'/>"/>

Contact: Bill Schaller
william_schaller@dfci.harvard.edu
617-632-5357
Dana-Farber Cancer Institute
Source:Eurekalert

Related medicine news :

1. Positive results from Visudyne(R) combination therapy study reported at Annual Macula Society Conference
2. Family Study Associates Pesticide Use With Parkinsons Risk
3. Study finds widespread care disparities in Medi-Cal program
4. Once-Daily Insulin Shot Proves Effective in Study
5. IPods Dont Interfere With Pacemakers, Study Shows
6. Yale study shows weight bias is as prevalent as racial discrimination
7. Meditation Can Wish You Well, Study Says
8. U of M Study Provides First Scientific Evidence That the Freedom to Breathe Act is Creating Healthier Workplaces for Hospitality Employees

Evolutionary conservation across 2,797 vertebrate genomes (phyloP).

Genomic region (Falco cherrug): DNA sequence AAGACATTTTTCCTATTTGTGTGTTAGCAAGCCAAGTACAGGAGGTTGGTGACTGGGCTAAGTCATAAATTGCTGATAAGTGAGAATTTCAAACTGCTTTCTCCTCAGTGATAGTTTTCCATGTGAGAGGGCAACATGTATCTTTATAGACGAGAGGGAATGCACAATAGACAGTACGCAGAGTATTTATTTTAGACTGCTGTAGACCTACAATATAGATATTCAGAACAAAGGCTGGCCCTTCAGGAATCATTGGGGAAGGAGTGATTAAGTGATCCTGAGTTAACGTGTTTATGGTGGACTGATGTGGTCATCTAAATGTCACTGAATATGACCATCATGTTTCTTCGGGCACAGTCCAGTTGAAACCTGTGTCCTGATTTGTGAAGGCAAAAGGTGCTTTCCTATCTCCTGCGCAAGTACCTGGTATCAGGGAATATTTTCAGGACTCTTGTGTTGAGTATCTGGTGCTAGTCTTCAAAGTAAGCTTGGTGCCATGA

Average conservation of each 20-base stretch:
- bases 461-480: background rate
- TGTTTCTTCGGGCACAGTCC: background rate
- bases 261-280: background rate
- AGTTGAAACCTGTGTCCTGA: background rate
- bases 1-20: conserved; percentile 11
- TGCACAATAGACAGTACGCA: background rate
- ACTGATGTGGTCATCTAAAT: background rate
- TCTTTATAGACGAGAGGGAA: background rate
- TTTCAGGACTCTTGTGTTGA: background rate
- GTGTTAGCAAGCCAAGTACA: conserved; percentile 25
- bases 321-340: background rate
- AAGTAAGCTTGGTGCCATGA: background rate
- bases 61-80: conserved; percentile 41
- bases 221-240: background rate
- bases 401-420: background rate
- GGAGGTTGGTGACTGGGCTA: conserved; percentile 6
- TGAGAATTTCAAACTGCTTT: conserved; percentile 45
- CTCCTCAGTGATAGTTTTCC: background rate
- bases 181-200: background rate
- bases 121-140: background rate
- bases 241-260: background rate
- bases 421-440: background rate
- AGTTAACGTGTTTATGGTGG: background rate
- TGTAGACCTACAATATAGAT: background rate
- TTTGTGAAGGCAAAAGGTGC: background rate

9. Kaiser Permanente Study Shows That a Larger Abdomen in Midlife Increases Risk of Dementia
10. Teen Driving Experts at The Childrens Hospital of Philadelphia Support New Recommendations From the New Jersey Teen Driver Study Commission
11. Best Practice Database: Complimentary Excerpt of Scientific Publications Strategy Study
Post Your Comments:
*Name:
*Comment:
*Email:
(Date:12/8/2016)... ... December 08, 2016 , ... Premier Fitness Camp (PFC) and The Chopra Center ... loss and wellness program, at their world headquarters of Omni La Costa Resort & ... results to anyone seeking weight loss, personal development, a healthy lifestyle, or mental and ...
(Date:12/8/2016)... ... December 08, 2016 , ... STAT courier is pleased ... a convenient service for Texas, they are expanding their presence in Dallas. One of ... spree that will bring new jobs to the Dallas and Forth Worth market. STAT ...